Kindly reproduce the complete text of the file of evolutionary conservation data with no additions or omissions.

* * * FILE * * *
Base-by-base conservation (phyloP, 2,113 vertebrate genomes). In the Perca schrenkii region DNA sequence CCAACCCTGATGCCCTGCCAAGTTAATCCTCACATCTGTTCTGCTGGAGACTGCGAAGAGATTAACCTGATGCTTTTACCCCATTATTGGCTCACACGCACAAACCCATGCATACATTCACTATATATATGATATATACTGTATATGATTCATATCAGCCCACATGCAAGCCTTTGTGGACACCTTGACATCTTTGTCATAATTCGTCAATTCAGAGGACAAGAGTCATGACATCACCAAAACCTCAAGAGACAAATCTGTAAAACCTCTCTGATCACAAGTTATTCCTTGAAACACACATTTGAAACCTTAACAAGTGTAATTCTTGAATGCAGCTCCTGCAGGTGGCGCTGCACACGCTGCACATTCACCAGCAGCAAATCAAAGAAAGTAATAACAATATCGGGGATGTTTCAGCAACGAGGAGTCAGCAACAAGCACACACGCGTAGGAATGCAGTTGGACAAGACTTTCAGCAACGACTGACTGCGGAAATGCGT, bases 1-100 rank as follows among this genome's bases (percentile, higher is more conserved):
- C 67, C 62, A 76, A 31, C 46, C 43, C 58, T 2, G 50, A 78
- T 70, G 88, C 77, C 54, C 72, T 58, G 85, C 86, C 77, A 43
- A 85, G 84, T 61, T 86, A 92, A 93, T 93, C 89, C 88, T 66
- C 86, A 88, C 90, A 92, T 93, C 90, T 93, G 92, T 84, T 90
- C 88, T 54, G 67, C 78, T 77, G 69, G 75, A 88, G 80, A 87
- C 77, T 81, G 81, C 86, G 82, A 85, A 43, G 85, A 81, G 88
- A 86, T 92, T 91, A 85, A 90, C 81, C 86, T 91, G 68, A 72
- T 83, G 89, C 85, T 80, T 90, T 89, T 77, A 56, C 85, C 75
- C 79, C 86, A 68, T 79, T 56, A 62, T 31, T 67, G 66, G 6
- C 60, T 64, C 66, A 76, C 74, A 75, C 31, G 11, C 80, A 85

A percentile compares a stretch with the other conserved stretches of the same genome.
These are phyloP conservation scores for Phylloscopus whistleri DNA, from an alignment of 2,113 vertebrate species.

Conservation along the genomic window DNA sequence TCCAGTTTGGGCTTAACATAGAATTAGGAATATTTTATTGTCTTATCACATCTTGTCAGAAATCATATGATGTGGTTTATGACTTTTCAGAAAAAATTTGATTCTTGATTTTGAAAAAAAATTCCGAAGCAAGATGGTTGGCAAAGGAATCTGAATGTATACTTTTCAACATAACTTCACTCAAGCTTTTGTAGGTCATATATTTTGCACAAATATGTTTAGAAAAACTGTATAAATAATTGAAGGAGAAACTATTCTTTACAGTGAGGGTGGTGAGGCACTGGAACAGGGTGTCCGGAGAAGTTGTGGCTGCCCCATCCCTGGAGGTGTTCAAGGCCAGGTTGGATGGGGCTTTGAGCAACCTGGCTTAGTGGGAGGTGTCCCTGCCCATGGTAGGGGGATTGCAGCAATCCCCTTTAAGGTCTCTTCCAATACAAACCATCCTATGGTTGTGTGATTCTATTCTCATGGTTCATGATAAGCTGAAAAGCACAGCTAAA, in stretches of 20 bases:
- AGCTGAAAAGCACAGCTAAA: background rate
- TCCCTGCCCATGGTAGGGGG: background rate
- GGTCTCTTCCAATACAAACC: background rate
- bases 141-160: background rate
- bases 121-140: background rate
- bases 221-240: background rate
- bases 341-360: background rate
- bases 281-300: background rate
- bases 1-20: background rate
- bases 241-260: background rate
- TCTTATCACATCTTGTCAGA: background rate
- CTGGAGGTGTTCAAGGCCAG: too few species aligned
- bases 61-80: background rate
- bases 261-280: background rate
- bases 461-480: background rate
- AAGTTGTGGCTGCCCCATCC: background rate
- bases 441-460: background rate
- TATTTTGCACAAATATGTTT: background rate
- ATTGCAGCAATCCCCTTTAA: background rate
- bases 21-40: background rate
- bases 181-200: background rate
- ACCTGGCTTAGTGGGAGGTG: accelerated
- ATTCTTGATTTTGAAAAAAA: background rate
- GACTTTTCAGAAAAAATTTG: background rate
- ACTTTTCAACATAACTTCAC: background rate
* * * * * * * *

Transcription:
Base-by-base conservation (phyloP, 2,113 vertebrate genomes). In the Perca schrenkii region DNA sequence CCAACCCTGATGCCCTGCCAAGTTAATCCTCACATCTGTTCTGCTGGAGACTGCGAAGAGATTAACCTGATGCTTTTACCCCATTATTGGCTCACACGCACAAACCCATGCATACATTCACTATATATATGATATATACTGTATATGATTCATATCAGCCCACATGCAAGCCTTTGTGGACACCTTGACATCTTTGTCATAATTCGTCAATTCAGAGGACAAGAGTCATGACATCACCAAAACCTCAAGAGACAAATCTGTAAAACCTCTCTGATCACAAGTTATTCCTTGAAACACACATTTGAAACCTTAACAAGTGTAATTCTTGAATGCAGCTCCTGCAGGTGGCGCTGCACACGCTGCACATTCACCAGCAGCAAATCAAAGAAAGTAATAACAATATCGGGGATGTTTCAGCAACGAGGAGTCAGCAACAAGCACACACGCGTAGGAATGCAGTTGGACAAGACTTTCAGCAACGACTGACTGCGGAAATGCGT, bases 1-100 rank as follows among this genome's bases (percentile, higher is more conserved):
- C 67, C 62, A 76, A 31, C 46, C 43, C 58, T 2, G 50, A 78
- T 70, G 88, C 77, C 54, C 72, T 58, G 85, C 86, C 77, A 43
- A 85, G 84, T 61, T 86, A 92, A 93, T 93, C 89, C 88, T 66
- C 86, A 88, C 90, A 92, T 93, C 90, T 93, G 92, T 84, T 90
- C 88, T 54, G 67, C 78, T 77, G 69, G 75, A 88, G 80, A 87
- C 77, T 81, G 81, C 86, G 82, A 85, A 43, G 85, A 81, G 88
- A 86, T 92, T 91, A 85, A 90, C 81, C 86, T 91, G 68, A 72
- T 83, G 89, C 85, T 80, T 90, T 89, T 77, A 56, C 85, C 75
- C 79, C 86, A 68, T 79, T 56, A 62, T 31, T 67, G 66, G 6
- C 60, T 64, C 66, A 76, C 74, A 75, C 31, G 11, C 80, A 85

A percentile compares a stretch with the other conserved stretches of the same genome.
These are phyloP conservation scores for Phylloscopus whistleri DNA, from an alignment of 2,113 vertebrate species.

Conservation along the genomic window DNA sequence TCCAGTTTGGGCTTAACATAGAATTAGGAATATTTTATTGTCTTATCACATCTTGTCAGAAATCATATGATGTGGTTTATGACTTTTCAGAAAAAATTTGATTCTTGATTTTGAAAAAAAATTCCGAAGCAAGATGGTTGGCAAAGGAATCTGAATGTATACTTTTCAACATAACTTCACTCAAGCTTTTGTAGGTCATATATTTTGCACAAATATGTTTAGAAAAACTGTATAAATAATTGAAGGAGAAACTATTCTTTACAGTGAGGGTGGTGAGGCACTGGAACAGGGTGTCCGGAGAAGTTGTGGCTGCCCCATCCCTGGAGGTGTTCAAGGCCAGGTTGGATGGGGCTTTGAGCAACCTGGCTTAGTGGGAGGTGTCCCTGCCCATGGTAGGGGGATTGCAGCAATCCCCTTTAAGGTCTCTTCCAATACAAACCATCCTATGGTTGTGTGATTCTATTCTCATGGTTCATGATAAGCTGAAAAGCACAGCTAAA, in stretches of 20 bases:
- AGCTGAAAAGCACAGCTAAA: background rate
- TCCCTGCCCATGGTAGGGGG: background rate
- GGTCTCTTCCAATACAAACC: background rate
- bases 141-160: background rate
- bases 121-140: background rate
- bases 221-240: background rate
- bases 341-360: background rate
- bases 281-300: background rate
- bases 1-20: background rate
- bases 241-260: background rate
- TCTTATCACATCTTGTCAGA: background rate
- CTGGAGGTGTTCAAGGCCAG: too few species aligned
- bases 61-80: background rate
- bases 261-280: background rate
- bases 461-480: background rate
- AAGTTGTGGCTGCCCCATCC: background rate
- bases 441-460: background rate
- TATTTTGCACAAATATGTTT: background rate
- ATTGCAGCAATCCCCTTTAA: background rate
- bases 21-40: background rate
- bases 181-200: background rate
- ACCTGGCTTAGTGGGAGGTG: accelerated
- ATTCTTGATTTTGAAAAAAA: background rate
- GACTTTTCAGAAAAAATTTG: background rate
- ACTTTTCAACATAACTTCAC: background rate